"Amazing." The new man was too absorbed in his reading to notice that Chaison had slipped into a reverie. "It says you used something called ‘radar' to maneuver your ships at full speed in cloud and darkness. Apparently we recovered several working devices from the wreckage of your ships." Now he looked puzzled. "So why do we need you at all? Is there some secret to operating this radar that he's not telling us?"

"Well, no. And yes," said the reporter. "They work just fine. They just . . . don't do anything."

The professorial visitor sighed and tilted his glasses up to rub his eyes. "Explain, please."

Chaison had fought every inch against admitting even these details to the reporter, despite the fact that Falcon Formation's engineers already knew them. They had the wreckage of several of Chaison's ships to examine, after all; they could put two and two together. Yet even though Chaison had in the end bit the words of admission out one by one, in a blur of delirium and pain, he would gladly fight the questions again. There were still facts for which he would die rather than reveal.

The reporter seemed eager to show his former teacher his investigative skills. "Radar's a well- known technology," he said. "It just doesn't work. It's like those, what- you- call ‘computers' and other electrical- onics things. Their operation is permanently jammed by thesun of suns."

In his life Chaison had met few people who knew that there were higher technologies than the simple steam- and fuel- powered mechanisms they'd grown up with. Fewer still knew that it was Candesce, the vast self- contained fusion sun at the center of the world, whose radiation rendered radar and similar systems inoperable anywhere in Virga. Chaison himself, nobly born and educated at the best schools, had only understood this in an abstract sort of way, until a year ago.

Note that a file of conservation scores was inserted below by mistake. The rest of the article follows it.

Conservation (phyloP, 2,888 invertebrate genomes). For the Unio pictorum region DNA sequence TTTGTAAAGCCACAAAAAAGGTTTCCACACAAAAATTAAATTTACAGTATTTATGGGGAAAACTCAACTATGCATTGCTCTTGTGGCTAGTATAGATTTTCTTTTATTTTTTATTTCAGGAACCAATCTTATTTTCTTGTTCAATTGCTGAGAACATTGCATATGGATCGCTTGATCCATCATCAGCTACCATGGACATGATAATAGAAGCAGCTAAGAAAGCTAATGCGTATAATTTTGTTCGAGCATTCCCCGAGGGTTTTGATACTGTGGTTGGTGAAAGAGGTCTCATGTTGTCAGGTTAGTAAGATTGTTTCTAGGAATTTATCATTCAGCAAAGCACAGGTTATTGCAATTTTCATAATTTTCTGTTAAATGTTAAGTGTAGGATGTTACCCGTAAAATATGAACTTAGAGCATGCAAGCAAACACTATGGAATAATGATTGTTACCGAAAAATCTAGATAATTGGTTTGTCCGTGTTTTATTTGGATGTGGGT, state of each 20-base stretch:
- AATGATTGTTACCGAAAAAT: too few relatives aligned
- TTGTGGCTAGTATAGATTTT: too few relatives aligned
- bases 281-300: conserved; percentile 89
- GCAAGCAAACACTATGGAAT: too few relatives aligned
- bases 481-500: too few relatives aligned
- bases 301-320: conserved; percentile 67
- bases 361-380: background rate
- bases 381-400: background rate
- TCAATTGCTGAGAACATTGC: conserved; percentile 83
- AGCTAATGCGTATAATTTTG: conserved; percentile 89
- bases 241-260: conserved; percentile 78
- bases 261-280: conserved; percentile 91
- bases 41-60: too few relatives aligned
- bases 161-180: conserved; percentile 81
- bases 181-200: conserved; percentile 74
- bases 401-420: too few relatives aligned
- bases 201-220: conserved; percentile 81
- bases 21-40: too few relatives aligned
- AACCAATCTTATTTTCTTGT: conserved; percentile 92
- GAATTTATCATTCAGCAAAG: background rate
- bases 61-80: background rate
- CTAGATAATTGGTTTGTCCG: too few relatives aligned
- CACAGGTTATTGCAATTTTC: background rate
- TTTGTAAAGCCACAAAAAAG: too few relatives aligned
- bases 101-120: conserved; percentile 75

The visitor shook his head and frowned. "You're saying Candesce makes radar impossible.Thenhow did he get it to work, unless..." His eyes widened.

"Unless he's been inside Candesce," said the reporter with a nod. "Or knows somebody who has. Maybe the home guard . . ."

"But the home guard's neutral!" The professorial man shook his head rapidly, rubbing at his balding scalp with one distracted hand. "They exist to defend Virga from outside threats, they don't intervene in internal affairs!"

"That's what I always thought," said the reporter, with the air of a man who's recently come into possession of a great and secret truth.

Chaison almost laughed. Weren't interrogators supposed to keep their speculations from their victims? These two shouldn't even be talking in front of him, much less debating the facts of his case.

"This is what he won't tell us," said the reporter. "How did Slipstream get around Candesce's jamming field? Did they shut it off? Did they find a way to shield the ships from it? You see, I've been trying to wrap up my series for months with an appeal to the navy to develop this capability. It was no ordinary attack. If we knew this—if we had this ability—"

"Yes, I see." The professor met Chaison's gaze. It was odd, though: Chaison didn't see the lizard- like coldness in that gaze that he'd come to expect from the faceless apparatchiks of Falcon's brutal bureaucracy. Was this man here to try a new tactic— kindness, perhaps?—in hopes of prying these last, most crucial facts from Chaison?

Copyright © 2008 by Karl Schroeder